Global Appeal 2008 Launch Ceremony ~To End Stigma and Discrimination against People Affected by Leprosy~

London, England

Your Excellencies, my Lords, distinguished guests, ladies and gentlemen.

Thank you for attending today’s launch of Global Appeal 2008. As the person who initiated this appeal, let me express my deepest gratitude to the associations and to their representatives here today, who have endorsed it. I would also like to thank the Royal Society of Medicine for allowing us to use this illustrious venue.


This is in fact the third Global Appeal to end discrimination against people affected by leprosy since 2006. Why the need for three appeals, you may wonder? Let me explain.

Leprosy is one of the world’s oldest diseases. And as old as the disease is the discrimination it causes. If untreated, leprosy can cause deformity, a stigma for those who suffer from it. This has been the case for much of history. The good news is, leprosy is now completely curable.

16 million people have been cured since new drugs became available in the 1980s. Yet the stigma attached to leprosy is deep-rooted. It is not easily eradicated. That is why repeated appeals are necessary to highlight the problem.

Ending discrimination is important both medically and socially.

First, there are still 250,000 new cases of leprosy diagnosed annually. Some of these cases are already indicating irreversible disabilities. This is because people often delay coming forward for treatment due to the social stigma. This must be prevented.

Second, people affected by leprosy are still being discriminated against, even after they are cured. Sometimes, this is because of how they look. To the uninformed, deformity equates with infection, even though the leprosy bacillus has been killed by drugs. Other times, it is because of what communities believe–that a person who has had leprosy is to be considered outcast, or that he or she has been punished by God. The taint of leprosy extends to whole families, denying them opportunities for education, employment and social and economic advancement. Decent people who have done nothing wrong are not being given a fair chance to participate in society.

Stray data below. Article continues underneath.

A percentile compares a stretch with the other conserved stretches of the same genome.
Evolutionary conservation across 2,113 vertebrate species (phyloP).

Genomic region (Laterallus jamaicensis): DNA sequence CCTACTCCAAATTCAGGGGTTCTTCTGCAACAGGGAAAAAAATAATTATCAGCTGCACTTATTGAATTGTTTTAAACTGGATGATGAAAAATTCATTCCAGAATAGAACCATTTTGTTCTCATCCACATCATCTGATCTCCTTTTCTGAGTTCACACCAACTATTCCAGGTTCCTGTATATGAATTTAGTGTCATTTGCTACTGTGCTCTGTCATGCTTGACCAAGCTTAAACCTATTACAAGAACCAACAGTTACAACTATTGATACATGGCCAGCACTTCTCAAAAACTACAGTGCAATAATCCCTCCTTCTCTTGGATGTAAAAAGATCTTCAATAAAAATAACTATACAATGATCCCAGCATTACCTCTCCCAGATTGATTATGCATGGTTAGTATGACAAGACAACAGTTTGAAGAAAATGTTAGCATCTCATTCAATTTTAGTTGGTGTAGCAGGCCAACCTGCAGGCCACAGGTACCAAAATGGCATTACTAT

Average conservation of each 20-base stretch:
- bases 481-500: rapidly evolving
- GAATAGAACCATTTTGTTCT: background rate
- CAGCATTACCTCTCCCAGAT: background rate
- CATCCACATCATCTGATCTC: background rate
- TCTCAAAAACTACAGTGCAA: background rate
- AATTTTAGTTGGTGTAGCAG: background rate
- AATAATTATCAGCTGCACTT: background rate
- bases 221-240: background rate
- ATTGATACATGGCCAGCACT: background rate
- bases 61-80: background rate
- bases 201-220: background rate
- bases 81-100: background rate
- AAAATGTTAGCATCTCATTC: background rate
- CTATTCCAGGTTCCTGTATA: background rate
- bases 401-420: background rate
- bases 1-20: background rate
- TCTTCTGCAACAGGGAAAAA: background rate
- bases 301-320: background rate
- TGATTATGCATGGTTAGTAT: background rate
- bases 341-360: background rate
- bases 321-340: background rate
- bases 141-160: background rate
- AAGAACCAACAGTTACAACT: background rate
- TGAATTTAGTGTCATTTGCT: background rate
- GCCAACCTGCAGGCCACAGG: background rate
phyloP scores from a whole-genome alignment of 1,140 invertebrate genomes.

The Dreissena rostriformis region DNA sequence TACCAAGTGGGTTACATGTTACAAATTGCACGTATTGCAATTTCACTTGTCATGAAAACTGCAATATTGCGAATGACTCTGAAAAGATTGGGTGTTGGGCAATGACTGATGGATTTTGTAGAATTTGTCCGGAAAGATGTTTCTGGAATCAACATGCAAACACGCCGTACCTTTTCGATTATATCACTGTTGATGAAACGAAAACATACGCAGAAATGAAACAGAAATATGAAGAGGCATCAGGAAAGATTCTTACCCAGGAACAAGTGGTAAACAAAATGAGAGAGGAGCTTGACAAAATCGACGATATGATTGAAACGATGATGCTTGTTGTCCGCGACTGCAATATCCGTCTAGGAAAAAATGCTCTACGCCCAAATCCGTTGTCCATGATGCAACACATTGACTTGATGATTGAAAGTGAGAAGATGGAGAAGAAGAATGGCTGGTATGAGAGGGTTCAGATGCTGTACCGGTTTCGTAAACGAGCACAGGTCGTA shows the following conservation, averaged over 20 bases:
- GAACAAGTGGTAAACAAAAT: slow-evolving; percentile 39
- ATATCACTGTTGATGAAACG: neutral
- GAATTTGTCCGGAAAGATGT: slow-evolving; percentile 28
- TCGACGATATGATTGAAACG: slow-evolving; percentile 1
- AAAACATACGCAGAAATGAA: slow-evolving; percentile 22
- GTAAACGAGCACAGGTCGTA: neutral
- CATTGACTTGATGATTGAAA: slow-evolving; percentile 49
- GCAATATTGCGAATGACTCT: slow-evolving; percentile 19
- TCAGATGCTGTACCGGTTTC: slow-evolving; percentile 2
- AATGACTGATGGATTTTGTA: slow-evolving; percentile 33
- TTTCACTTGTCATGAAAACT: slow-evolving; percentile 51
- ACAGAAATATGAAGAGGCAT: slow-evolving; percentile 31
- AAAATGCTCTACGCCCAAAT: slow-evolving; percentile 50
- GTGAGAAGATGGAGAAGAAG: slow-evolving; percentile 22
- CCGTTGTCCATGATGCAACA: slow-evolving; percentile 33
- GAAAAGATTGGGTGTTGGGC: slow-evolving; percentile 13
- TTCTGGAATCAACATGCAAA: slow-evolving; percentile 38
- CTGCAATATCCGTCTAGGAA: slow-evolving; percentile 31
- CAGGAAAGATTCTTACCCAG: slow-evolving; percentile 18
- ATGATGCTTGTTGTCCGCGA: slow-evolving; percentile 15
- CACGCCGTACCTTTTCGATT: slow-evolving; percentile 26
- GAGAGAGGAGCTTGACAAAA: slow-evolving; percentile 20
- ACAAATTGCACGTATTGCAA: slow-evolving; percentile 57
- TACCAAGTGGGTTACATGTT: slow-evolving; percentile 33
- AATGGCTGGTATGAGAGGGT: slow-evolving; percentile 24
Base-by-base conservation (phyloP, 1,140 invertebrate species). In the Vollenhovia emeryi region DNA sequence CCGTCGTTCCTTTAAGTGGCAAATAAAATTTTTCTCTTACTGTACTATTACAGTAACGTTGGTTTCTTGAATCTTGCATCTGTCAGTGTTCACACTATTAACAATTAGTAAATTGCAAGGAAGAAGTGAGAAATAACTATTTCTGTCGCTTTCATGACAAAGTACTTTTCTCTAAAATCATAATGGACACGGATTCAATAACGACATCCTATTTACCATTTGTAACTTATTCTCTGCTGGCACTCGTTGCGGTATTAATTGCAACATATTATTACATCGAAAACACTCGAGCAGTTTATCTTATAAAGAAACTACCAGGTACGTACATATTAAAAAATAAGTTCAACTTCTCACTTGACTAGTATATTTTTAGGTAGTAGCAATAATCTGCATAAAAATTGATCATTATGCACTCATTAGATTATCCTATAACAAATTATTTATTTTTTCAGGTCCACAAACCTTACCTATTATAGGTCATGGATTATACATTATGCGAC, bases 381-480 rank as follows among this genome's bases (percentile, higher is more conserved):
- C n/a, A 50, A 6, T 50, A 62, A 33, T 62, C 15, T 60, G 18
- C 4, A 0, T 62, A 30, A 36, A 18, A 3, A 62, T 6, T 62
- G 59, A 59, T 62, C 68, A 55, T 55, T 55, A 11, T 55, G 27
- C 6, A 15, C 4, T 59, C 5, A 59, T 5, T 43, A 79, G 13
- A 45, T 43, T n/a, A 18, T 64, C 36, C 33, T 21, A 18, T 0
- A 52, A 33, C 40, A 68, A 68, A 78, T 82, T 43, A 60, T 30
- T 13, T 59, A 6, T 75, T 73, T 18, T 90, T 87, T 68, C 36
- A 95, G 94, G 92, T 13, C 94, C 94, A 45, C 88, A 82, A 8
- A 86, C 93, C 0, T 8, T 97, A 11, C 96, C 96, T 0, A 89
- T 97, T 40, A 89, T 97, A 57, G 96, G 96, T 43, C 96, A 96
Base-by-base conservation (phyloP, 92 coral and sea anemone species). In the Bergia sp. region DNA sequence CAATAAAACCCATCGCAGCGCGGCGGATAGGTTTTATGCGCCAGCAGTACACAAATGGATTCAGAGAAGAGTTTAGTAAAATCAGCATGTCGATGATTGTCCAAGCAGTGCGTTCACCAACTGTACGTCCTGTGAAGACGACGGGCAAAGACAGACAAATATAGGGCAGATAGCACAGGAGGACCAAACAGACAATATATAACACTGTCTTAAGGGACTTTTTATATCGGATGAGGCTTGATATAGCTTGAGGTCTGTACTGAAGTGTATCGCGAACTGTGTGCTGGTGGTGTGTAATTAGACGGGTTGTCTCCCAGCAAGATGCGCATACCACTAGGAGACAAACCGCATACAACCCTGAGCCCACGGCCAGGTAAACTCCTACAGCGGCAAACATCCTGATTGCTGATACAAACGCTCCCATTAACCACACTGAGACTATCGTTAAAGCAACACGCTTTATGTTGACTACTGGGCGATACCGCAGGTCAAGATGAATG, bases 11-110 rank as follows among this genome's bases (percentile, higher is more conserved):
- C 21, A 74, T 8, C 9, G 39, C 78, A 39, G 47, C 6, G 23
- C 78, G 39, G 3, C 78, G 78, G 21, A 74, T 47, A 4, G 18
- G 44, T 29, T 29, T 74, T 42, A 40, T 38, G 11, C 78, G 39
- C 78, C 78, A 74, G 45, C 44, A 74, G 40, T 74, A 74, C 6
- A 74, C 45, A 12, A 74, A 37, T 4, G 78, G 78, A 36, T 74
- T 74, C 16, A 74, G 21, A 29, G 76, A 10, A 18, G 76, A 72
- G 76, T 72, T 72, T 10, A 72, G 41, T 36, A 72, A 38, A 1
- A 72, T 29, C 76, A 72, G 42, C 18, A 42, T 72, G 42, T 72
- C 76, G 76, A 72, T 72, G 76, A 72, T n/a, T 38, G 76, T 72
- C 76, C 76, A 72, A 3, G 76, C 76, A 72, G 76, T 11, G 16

I have been involved in the fight against leprosy for some 40 years–the last four of these as a WHO Goodwill Ambassador. In that time, remarkable progress has been made on the medical front. Only four countries have yet to eliminate the disease as a public health problem, as defined by the World Health Organization. They too will do so before long.

Wherever I go, my message is the same: leprosy is curable, treatment is free, social discrimination has no place. Yet everywhere I see barriers preventing people affected by leprosy from leading normal lives. Over time, I came to realize that medicine alone is not enough. To tackle the disease’s social aspect, we have to change the way society thinks about leprosy.

One way I have sought to do this is by approaching the UN Human Rights Council. I would like to see the Council draw up principles and guidelines to end discrimination against people affected by leprosy. Eventually, I would like to see these adopted by the UN General Assembly, and see them applied by member states.

Another way is by initiatives such as the newly launched Sasakawa-India Leprosy Foundation. This is a foundation to empower people via scholarships, skills training and micro-financing, and show society they are perfectly capable human beings.

And then there are the Global Appeals. The first Global Appeal, launched in New Delhi, was signed by world leaders including former US President Jimmy Carter, the Dalai Lama, and Bishop Desmond Tutu. The second Global Appeal, announced in Manila, was endorsed by leaders of people affected by leprosy from 13 countries, including Jose Ramirez Jr. of the United States, who is with us today. This year, I am delighted that leading human rights organizations have joined me in issuing Global Appeal 2008. I thank them for recognizing the importance of this issue, and lending their powerful support. Through such cooperation, I believe we can achieve much.

Finally, I should like to note that 2008 marks the 60th anniversary of the Universal Declaration of Human Rights. Let us make this a break-through year for the rights of people affected by leprosy, and for the dignity of all human beings.

Thank you.